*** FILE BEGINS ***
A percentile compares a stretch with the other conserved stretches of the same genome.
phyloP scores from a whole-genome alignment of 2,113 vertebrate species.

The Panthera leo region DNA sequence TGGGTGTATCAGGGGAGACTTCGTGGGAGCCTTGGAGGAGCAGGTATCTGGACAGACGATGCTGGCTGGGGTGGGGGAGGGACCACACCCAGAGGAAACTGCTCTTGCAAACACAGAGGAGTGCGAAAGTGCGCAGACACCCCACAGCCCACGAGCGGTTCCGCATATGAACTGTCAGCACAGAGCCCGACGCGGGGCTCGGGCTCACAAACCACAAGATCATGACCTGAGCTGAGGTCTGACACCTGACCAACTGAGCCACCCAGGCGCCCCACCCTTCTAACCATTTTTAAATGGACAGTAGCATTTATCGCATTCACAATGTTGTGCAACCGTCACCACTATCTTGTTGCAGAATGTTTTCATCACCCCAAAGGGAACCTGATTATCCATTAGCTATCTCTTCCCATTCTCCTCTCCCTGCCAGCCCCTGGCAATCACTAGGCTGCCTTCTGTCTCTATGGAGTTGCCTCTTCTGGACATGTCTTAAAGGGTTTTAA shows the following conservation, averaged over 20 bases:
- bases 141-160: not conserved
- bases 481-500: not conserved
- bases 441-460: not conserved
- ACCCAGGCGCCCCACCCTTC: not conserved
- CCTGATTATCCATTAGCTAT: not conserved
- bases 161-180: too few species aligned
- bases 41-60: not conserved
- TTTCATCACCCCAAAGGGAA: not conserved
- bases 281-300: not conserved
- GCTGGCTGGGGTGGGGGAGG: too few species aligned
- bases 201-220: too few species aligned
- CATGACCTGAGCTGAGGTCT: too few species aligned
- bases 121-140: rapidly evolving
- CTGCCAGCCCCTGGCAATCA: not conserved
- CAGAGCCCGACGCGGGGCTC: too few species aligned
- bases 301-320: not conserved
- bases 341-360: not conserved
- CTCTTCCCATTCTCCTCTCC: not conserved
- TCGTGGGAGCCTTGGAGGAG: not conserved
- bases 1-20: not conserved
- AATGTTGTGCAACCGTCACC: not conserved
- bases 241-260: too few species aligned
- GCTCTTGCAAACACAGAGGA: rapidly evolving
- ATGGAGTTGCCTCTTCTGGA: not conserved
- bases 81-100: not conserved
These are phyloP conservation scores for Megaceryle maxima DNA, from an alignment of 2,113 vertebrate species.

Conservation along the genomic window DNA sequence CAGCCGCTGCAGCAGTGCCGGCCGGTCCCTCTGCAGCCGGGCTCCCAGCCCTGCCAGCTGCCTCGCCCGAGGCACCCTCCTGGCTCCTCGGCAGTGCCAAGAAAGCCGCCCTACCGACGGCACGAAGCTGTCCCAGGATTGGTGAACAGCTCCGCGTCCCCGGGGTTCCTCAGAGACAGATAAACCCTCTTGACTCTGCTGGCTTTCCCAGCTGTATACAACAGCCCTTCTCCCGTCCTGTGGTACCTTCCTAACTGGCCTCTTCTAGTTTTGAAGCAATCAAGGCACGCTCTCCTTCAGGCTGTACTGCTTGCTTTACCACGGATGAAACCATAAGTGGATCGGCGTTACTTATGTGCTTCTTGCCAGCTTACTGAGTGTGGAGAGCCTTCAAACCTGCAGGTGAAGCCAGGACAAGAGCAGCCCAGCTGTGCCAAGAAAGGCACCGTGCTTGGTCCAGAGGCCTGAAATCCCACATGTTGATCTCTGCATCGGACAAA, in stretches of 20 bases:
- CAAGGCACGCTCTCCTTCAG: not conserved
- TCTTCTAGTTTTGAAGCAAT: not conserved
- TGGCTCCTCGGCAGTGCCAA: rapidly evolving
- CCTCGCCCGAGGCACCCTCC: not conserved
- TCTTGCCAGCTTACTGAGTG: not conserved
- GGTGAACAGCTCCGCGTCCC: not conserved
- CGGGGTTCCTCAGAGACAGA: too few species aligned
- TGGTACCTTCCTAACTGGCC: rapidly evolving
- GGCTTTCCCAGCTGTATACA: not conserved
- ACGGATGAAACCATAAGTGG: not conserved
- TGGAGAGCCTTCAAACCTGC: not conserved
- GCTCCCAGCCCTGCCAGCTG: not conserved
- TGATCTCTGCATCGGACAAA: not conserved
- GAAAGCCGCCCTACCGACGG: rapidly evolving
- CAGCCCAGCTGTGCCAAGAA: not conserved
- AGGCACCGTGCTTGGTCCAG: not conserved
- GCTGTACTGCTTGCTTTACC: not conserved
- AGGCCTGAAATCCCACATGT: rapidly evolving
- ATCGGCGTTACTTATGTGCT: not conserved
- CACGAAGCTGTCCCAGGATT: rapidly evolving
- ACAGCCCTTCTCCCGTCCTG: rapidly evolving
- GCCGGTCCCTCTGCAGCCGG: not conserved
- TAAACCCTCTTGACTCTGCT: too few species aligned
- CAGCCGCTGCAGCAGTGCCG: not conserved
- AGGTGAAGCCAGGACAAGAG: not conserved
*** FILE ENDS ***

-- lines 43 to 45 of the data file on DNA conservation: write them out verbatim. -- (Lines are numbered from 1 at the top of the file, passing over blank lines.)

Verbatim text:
- TGATCTCTGCATCGGACAAA: not conserved
- GAAAGCCGCCCTACCGACGG: rapidly evolving
- CAGCCCAGCTGTGCCAAGAA: not conserved